Chastetree (Vitex agnus-castus) is a deciduous (loses its leaves in the fall), multi-trunked shrub or small tree native to southern Europe and western Asia. It is an excellent selection for southern landscapes in USDA zones 7 to 9 but will have cold damage or be killed to the ground in USDA zones 6 and colder. The leaves, flowers, and seeds are aromatic with a spice-like scent similar to crushed sage.
Depending on the variety, the mature size of a chastetree can range from 3 to 20 feet tall and wide. The larger varieties are fast growers and may be grown as a large, vase-shaped shrub or trained into a small tree.
The oppositely arranged, grey-green leaves are palmately compound (hand-shaped) with 5 to 7 lance-shaped leaflets. They are dark grey or blue-green on the upper surface and greyish-green underneath with fine pubescent hairs. There is no significant fall leaf color.
The violet, blue, white, or pink 3- to-6 inch flower panicle (loosely branched flower clusters) are produced on new growth. They begin to bloom in June and continue until September. Removing old blooms will encourage new growth with a repeat bloom in about six weeks. The smooth, greyish-tan bark of a young tree will become a fissured dark grey as the tree matures.
It prefers full sun and loose, well-drained soil with adequate but not wet soil moisture. After becoming established, it does well in a hot, dry setting (e.g. xeric or water-wise garden) and tolerates drought conditions.
Chastetree is resistant to damage by deer and is moderately salt tolerant. The fragrant flowers attract butterflies, bees, and other pollinating insects.
Due to the chastetree’s interesting foliage and late summer flowers, it can be used in shrub borders, cottage or butterfly gardens, or as a small tree.
Chastetree is resistant to most insect pests and diseases. If planted in soil that is not well-drained or remains wet, it can succumb to root rot and dieback. Leaf spots can be a problem, especially if overhead irrigation is used. Several cultivars are available that have resistance to leaf spot diseases.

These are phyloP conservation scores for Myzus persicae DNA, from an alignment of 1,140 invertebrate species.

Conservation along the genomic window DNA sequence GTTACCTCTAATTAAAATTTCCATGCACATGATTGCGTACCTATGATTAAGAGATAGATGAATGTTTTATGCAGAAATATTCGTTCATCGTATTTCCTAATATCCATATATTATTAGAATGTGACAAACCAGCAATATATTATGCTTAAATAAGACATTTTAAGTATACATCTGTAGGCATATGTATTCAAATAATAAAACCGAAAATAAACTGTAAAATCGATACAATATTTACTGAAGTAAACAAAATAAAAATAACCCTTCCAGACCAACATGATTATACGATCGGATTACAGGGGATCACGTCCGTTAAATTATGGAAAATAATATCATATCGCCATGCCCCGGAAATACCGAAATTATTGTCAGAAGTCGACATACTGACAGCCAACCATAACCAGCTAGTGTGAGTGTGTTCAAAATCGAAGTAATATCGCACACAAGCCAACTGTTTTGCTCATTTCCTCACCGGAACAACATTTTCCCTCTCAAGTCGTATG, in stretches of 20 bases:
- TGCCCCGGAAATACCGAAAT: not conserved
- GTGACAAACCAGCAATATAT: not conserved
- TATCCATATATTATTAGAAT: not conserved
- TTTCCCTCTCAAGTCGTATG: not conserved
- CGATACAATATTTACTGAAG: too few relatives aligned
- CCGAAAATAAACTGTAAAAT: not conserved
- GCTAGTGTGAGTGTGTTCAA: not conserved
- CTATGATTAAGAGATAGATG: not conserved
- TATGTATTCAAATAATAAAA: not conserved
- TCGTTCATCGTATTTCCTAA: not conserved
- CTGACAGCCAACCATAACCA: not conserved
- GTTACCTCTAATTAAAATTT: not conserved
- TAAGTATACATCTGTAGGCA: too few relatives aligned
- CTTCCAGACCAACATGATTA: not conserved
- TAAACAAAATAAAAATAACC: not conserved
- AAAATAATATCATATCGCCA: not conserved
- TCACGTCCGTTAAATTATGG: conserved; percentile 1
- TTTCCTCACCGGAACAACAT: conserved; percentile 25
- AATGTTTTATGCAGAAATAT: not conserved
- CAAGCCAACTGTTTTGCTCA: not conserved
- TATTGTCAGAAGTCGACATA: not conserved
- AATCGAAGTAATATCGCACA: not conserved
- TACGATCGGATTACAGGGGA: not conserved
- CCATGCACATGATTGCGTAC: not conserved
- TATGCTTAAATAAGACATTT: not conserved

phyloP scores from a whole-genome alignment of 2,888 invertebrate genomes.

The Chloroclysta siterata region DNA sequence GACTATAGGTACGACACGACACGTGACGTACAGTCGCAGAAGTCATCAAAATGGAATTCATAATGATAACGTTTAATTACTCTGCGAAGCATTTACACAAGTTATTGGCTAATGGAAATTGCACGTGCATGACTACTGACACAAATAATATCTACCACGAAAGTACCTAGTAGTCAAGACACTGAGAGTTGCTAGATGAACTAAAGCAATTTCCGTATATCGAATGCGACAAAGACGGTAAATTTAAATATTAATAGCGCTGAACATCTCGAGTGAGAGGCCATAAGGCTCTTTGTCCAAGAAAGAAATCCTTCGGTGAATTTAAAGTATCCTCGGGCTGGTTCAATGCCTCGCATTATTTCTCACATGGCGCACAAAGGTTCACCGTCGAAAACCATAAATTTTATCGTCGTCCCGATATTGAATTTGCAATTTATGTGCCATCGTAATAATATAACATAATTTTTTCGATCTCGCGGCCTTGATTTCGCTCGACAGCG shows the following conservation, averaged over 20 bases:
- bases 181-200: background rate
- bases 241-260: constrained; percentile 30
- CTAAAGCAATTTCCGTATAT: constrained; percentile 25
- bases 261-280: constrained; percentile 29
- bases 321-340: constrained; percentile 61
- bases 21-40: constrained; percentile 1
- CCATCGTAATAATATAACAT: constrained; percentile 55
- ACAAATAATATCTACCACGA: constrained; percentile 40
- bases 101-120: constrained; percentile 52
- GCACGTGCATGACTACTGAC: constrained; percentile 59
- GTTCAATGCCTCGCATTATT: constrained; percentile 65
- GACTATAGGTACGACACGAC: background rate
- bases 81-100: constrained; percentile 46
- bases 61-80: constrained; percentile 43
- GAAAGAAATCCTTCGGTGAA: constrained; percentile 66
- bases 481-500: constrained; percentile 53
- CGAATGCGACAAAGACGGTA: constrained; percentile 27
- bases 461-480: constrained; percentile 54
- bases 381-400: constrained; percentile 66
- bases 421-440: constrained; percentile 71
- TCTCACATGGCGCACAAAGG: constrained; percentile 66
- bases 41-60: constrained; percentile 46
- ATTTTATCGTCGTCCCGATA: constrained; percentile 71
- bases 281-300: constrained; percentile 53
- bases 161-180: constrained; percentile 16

Due to the possibility of reseeding, it can become invasive in some areas.
- ´Abbeville Blue´: This cultivar was selected in the early 1990s and will grow 6 feet tall and wide. It has 12 to 18 inch long, deep blue panicle flowers.
- ´Alba´: This large grower matures at the height of 10 to 15 feet and a width of 15 to 20 feet. The flowers are white.
- Blue Puffball™ (´PIIVAC-II´ PP26775): This compact cultivar grows 3 feet tall by 4 feet wide and is resistant to leaf spot diseases. The flower panicles are deep blue. First Editions® introduced it in 2016.
- Blue Diddley® (´SMVACBS´ PPAF, CBRAF): This 2015 Proven Winners introduction is a compact grower. It has lavender-blue flowers on a 3 to 6 feet tall and wide shrub.
- Delta Blues™ (´PIIVAC-1’, PPAF): The blooms are dark purplish-blue, compact panicles. The foliage is more refined, and the plant will grow 8 to 10 feet tall and wide.
- ´Rosa Ann´: This variety will reach a height of 8 to 15 feet tall and 10 to 15 feet wide. The fragrant flower spikes are pink.
- ´Shoal Creek´: This is one of the more commonly available varieties and matures at 10 to 15 feet tall and 15 to 20 feet wide. The large, blue-violet flowers are 12 to 18 inches long. Foliage is resistant to leaf spot. In 1983, Goodness Grows Nursery in Lexington, Georgia first introduced this cultivar.
Originally published 09/17